Allowing easy access to a vein, implanted ports are commonly used for dialysis, transfusions, and IV treatments. They are suitable options even for chemotherapy as fewer needles are required for the procedure.
Bard PowerPort is also an implantable catheter device manufactured by Bard Access Systems, Inc. The product has been in the medical market since 2000 after receiving its Food and Drug Administration (FDA) approval.
At the time of its emergence, healthcare providers had high hopes for Bard PowerPort. It was considered to be revolutionary in some sense, efficiently transferring medications to the patient’s bloodstream. However, today there is an active lawsuit across Federal courts against the manufacturer.
Though close to trial, the litigation is moving at a snail’s pace. In this article, we will discuss the Bard PowerPort litigation in detail to understand why.
Allegations against the Manufacturer
When Bard introduced its catheter device, the manufacturer claimed that it was perfectly safe to use. In other words, the lofty product claims made Bard PowerPort an effective and safe product with no design defects (in the eyes of healthcare providers and patients).
However, the last few years have testified to the increasingly alarming complications associated with device failure. According to TorHoerman Law, some of the serious injuries victims have sustained include catheter fracture and migration, arterial puncture, deep vein thrombosis (DVT), blood clots, stroke, and collapsed lung, among others.
What’s even worse is that internal documents have surfaced showing that the company’s team had prior knowledge of the risks. The prime allegation in the Bard Power Port lawsuit is that the defendant showed deliberate disregard for public safety with no warning of associated dangers. The magnitude of the deception (once clear) will determine fair settlements for plaintiffs.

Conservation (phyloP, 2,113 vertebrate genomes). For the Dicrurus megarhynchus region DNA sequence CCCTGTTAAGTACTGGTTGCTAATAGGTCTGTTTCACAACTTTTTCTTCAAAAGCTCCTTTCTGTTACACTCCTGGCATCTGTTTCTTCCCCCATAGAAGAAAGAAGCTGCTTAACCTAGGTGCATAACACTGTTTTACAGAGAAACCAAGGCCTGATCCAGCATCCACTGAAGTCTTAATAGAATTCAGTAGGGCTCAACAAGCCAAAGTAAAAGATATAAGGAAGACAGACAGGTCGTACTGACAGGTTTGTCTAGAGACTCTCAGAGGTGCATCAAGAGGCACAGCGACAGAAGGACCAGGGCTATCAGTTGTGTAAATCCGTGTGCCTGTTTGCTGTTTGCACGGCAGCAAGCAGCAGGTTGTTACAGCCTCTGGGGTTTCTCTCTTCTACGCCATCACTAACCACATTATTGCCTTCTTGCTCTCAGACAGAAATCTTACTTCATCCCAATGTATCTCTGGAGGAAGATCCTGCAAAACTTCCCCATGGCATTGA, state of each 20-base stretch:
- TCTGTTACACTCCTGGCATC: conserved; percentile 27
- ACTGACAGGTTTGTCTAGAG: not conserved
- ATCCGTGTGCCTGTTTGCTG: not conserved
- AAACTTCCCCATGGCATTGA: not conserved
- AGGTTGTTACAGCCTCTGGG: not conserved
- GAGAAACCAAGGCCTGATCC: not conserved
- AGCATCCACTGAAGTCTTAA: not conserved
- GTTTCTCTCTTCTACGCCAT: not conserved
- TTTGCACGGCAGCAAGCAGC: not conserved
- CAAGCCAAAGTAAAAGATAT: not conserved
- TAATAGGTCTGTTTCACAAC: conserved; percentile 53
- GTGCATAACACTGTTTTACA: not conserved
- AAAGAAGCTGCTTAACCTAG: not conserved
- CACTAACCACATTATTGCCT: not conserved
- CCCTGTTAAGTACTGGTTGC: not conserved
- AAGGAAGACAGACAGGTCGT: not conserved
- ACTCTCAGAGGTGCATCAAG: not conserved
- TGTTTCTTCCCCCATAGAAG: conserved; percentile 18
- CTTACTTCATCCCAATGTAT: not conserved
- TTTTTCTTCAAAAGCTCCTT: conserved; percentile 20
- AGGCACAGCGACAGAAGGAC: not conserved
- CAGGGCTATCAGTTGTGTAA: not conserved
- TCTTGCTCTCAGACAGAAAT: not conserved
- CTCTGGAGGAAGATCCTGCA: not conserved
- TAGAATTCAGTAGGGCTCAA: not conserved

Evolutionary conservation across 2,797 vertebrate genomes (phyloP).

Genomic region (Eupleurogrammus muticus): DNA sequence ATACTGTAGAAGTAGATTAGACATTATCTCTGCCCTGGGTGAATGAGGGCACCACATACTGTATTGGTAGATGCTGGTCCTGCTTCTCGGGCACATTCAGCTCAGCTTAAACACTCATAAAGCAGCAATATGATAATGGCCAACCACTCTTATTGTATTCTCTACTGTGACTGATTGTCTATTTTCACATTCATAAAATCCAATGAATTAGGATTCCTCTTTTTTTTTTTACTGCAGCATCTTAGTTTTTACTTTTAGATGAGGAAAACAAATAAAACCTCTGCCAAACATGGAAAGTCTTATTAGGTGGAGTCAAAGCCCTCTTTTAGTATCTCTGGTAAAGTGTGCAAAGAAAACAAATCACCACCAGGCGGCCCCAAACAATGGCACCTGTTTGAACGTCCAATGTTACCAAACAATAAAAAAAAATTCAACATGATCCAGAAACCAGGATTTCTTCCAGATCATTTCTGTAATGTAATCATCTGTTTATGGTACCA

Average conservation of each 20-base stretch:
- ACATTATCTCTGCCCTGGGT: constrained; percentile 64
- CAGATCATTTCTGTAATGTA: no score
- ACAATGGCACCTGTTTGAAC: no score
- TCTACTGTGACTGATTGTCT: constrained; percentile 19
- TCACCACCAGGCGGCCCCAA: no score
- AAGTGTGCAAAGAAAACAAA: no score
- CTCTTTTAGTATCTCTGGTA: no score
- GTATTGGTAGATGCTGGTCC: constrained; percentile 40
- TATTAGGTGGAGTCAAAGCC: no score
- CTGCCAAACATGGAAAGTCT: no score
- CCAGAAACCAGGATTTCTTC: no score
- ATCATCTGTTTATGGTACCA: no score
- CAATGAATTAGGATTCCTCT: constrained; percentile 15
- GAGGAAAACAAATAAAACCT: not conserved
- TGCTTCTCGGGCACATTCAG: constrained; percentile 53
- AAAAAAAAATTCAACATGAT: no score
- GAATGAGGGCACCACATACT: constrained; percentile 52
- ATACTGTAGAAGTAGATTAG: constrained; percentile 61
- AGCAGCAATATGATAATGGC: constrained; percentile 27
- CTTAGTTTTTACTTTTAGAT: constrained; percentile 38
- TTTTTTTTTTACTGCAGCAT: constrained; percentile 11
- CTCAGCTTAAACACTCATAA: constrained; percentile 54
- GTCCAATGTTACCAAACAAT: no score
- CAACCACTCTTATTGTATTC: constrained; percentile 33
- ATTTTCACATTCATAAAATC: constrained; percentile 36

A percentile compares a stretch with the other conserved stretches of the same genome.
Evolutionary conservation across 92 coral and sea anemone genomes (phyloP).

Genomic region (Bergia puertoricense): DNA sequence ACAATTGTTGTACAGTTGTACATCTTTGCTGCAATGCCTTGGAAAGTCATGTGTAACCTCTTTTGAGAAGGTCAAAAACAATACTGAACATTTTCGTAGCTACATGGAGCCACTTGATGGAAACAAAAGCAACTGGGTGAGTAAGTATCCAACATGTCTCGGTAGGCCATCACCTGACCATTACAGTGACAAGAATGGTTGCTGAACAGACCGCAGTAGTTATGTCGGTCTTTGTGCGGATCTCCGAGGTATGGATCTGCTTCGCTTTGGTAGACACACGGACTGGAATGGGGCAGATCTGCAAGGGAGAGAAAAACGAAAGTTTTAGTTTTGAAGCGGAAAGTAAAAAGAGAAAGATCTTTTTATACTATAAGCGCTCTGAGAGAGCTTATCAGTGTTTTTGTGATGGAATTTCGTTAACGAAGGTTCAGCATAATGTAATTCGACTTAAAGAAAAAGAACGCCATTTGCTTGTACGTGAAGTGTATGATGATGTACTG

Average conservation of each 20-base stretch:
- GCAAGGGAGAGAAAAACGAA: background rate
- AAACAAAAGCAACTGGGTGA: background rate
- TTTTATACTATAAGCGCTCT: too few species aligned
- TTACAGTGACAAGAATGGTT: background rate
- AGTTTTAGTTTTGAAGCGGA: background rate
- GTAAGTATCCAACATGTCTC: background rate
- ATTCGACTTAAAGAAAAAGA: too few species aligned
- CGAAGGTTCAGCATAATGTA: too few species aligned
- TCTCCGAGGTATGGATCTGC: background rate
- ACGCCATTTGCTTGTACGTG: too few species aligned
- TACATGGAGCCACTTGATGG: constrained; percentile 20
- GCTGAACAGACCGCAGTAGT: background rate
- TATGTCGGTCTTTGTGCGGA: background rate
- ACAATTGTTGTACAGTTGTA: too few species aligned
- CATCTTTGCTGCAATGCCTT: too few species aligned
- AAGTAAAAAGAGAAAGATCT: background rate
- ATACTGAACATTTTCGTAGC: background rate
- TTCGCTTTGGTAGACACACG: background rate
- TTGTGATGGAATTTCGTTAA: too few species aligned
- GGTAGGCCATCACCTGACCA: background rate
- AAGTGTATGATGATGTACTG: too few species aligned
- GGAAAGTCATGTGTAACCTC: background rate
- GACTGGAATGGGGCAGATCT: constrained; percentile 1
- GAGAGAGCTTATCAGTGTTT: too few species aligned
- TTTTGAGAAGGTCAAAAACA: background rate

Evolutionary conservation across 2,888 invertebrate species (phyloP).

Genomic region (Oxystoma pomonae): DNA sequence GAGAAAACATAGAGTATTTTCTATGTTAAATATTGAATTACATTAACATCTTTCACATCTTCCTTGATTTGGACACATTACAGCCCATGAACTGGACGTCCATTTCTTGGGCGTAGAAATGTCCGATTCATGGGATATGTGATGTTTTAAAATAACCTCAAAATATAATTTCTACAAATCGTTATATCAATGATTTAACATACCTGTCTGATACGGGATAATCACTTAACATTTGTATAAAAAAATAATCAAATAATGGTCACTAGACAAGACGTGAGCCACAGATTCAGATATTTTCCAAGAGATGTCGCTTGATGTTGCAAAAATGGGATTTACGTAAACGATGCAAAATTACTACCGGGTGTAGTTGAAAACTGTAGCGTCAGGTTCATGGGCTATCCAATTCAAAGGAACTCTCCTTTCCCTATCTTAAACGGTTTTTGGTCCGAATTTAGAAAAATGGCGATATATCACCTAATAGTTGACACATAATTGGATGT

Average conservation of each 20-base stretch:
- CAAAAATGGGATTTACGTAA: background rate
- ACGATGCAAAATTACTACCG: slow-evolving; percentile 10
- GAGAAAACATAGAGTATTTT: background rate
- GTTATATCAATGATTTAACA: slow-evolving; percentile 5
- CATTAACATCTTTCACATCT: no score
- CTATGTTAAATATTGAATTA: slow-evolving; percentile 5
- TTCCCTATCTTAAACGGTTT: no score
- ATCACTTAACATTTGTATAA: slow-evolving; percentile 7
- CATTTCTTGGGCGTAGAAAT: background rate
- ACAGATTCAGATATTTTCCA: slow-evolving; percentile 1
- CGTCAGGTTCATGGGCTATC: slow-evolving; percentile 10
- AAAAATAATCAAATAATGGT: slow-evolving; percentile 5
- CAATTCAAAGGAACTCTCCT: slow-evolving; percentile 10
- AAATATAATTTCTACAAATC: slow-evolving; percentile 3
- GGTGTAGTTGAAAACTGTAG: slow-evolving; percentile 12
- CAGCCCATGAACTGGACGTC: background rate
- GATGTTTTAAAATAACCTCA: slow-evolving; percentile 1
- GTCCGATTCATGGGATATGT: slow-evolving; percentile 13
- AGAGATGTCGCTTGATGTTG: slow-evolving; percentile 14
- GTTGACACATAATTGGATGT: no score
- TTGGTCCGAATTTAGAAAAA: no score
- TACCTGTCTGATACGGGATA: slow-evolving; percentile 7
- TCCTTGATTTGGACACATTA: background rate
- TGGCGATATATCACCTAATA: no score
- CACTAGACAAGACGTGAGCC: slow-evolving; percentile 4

Lawsuit Consolidation into Class-Action MDL
Just a few months following Bard PowerPort’s market launch, adverse reports had started piling up. However, the litigation is fairly nascent, with attorneys still assessing the extent of punitive damages plaintiffs could receive.
One promising aspect was that the litigation has been strengthening for the plaintiff’s counsel with each case. The complications are worsening, and it is believed that a surprisingly large number of people may have been affected.
Sometime after the litigation began, Bard was asked to modify the power port’s design to make it safer. The complications seemed to originate from the product’s material – high concentrations of barium sulfate.
This chemical compound damages the mechanical integrity of polyurethane, thereby leading to degradation, breaking, cracking, and microfractures. Bard refused to change the catheter’s design, further weakening the chances of a verdict in its favor.
The manufacturer is still marketing Bard PowerPort aggressively, calling it safe to use. In March 2020, the FDA even announced a product recall, later terminating it in May 2022. In August 2023, all lawsuits were consolidated into a class-action multi-district litigation (MDL) despite much resistance from the defendant.
This was done because case numbers are expected to rise by next year. During case consolidation, there were only 10 pending cases, but the numbers quickly rose to 50 within the following two months.
After the class-action MDL was formed, stronger cases were filed. A Chicago woman had a Bard PowerPort implanted in her neck for chemotherapy. Within just nine months, the catheter fissured, and its pieces migrated to different parts of the body.
The woman had to undergo several surgeries for fragment removal, some found around her heart. By October 2023, 62 cases were pending across Federal district courts. Lawyers were expecting at least 100 cases each month.
However, the progress has been slow, with no new cases filed in November yet. Given the 300,000 catheter devices installed countrywide, at least 8,000 cases are expected to become a part of the MDL. As of now, a meager figure of 62 indicates the early stage of the litigation.
Also, healthcare providers may be unable to identify that the catheter is the root issue behind a patient’s complications. As awareness grows, the case numbers should increase as expected.
Judge Campbell has pushed the Bard PowerPort litigation forward, even as far as proposing a Bellwether trial plan. As per the plan, both sides must select 24 cases each (a total of 48 cases) by July 1st, 2024.
These cases would form the initial plaintiff pool. During the discovery process, 15 cases will be chosen for the Bellwether trial by December 17th, 2024. Out of these, the defendant and plaintiff’s sides will select five each, whereas the remaining five will be chosen jointly.
If the trial outcome is in favor of the plaintiff’s counsel, a global settlement will be made. Then, possible settlement amounts for individual cases (even those not included in the trials) can be determined.